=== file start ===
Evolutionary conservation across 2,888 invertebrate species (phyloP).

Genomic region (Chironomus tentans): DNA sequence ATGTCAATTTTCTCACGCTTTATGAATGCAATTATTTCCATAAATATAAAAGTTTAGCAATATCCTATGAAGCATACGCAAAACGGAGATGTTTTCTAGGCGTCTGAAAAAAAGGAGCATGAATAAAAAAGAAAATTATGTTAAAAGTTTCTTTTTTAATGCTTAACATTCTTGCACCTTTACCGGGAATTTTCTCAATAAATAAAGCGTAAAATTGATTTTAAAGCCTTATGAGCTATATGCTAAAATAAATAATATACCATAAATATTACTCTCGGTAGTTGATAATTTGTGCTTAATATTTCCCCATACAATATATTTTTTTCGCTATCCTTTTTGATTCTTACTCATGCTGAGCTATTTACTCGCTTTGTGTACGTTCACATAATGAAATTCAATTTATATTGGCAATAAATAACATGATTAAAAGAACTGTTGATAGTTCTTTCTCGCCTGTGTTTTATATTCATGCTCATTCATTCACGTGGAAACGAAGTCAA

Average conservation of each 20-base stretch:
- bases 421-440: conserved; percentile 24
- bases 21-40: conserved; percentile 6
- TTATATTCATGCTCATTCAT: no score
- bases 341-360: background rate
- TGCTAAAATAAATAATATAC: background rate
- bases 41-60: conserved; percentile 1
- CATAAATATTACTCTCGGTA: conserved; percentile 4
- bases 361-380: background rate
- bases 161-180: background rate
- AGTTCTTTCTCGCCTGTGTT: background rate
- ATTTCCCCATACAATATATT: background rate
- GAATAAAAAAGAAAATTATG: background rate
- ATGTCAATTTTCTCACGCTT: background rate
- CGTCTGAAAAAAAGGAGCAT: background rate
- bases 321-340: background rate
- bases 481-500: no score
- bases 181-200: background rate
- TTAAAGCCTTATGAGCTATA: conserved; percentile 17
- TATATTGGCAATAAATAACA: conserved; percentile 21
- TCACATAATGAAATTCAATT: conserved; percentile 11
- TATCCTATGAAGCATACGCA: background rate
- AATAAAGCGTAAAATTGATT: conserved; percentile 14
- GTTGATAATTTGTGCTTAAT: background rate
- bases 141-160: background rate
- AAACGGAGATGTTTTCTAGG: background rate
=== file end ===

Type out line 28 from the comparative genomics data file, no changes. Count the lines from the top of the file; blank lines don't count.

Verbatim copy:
- AAACGGAGATGTTTTCTAGG: background rate